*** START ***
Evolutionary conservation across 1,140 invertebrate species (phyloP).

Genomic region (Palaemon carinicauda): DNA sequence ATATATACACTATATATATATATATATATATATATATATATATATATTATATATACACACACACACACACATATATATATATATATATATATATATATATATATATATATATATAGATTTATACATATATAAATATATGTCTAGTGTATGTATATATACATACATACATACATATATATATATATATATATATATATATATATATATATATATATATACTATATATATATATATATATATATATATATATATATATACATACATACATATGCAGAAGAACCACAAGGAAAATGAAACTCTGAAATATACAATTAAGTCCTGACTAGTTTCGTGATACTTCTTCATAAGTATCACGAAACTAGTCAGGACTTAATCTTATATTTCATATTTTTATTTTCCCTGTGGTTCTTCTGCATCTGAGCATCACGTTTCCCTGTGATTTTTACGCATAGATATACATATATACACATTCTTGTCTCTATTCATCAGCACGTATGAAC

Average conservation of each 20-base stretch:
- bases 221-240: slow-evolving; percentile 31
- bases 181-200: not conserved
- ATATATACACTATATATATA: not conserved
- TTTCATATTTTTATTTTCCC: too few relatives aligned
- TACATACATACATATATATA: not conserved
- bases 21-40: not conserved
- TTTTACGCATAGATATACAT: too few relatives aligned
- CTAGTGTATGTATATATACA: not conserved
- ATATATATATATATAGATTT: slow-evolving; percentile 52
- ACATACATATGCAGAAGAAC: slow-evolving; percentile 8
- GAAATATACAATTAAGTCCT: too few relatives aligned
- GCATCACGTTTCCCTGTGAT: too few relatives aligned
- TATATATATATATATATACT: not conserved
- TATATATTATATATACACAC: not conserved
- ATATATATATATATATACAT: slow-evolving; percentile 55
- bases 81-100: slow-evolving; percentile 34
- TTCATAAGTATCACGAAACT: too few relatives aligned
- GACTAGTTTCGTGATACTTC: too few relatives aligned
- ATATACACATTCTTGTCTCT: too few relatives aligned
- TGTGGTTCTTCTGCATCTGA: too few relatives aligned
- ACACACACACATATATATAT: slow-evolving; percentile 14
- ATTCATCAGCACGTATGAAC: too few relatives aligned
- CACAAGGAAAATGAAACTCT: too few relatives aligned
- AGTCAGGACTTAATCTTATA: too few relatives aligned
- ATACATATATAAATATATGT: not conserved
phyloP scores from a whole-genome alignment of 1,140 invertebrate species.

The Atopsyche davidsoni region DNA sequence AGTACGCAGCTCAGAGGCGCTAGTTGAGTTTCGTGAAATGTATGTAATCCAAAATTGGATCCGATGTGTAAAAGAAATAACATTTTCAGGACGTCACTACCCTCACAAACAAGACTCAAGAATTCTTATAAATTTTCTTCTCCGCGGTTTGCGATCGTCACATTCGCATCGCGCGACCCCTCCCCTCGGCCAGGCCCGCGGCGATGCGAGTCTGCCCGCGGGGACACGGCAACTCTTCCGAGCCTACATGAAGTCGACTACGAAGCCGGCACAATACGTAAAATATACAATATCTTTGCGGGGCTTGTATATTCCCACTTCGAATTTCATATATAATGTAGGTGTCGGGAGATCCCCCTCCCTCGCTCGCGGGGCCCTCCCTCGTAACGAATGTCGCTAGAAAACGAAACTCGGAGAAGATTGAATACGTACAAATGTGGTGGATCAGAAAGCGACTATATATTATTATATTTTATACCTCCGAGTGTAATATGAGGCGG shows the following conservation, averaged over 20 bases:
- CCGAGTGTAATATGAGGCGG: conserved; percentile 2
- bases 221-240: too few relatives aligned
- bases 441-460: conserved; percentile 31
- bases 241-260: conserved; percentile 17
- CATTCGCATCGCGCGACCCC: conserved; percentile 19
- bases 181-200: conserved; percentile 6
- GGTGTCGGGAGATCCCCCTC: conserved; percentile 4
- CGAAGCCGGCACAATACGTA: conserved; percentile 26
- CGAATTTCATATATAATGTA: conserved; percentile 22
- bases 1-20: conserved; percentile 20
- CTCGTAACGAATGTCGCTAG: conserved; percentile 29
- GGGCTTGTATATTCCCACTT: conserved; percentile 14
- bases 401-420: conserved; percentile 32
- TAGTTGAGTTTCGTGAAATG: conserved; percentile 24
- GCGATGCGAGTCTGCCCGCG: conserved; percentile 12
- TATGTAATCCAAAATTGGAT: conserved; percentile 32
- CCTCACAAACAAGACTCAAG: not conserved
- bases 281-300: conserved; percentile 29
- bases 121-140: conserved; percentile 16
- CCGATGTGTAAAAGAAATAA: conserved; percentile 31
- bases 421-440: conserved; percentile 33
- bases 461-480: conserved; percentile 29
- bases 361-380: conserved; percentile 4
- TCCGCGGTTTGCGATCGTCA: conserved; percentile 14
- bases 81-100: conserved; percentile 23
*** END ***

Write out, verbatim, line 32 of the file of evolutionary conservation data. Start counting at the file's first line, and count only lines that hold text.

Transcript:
- bases 221-240: too few relatives aligned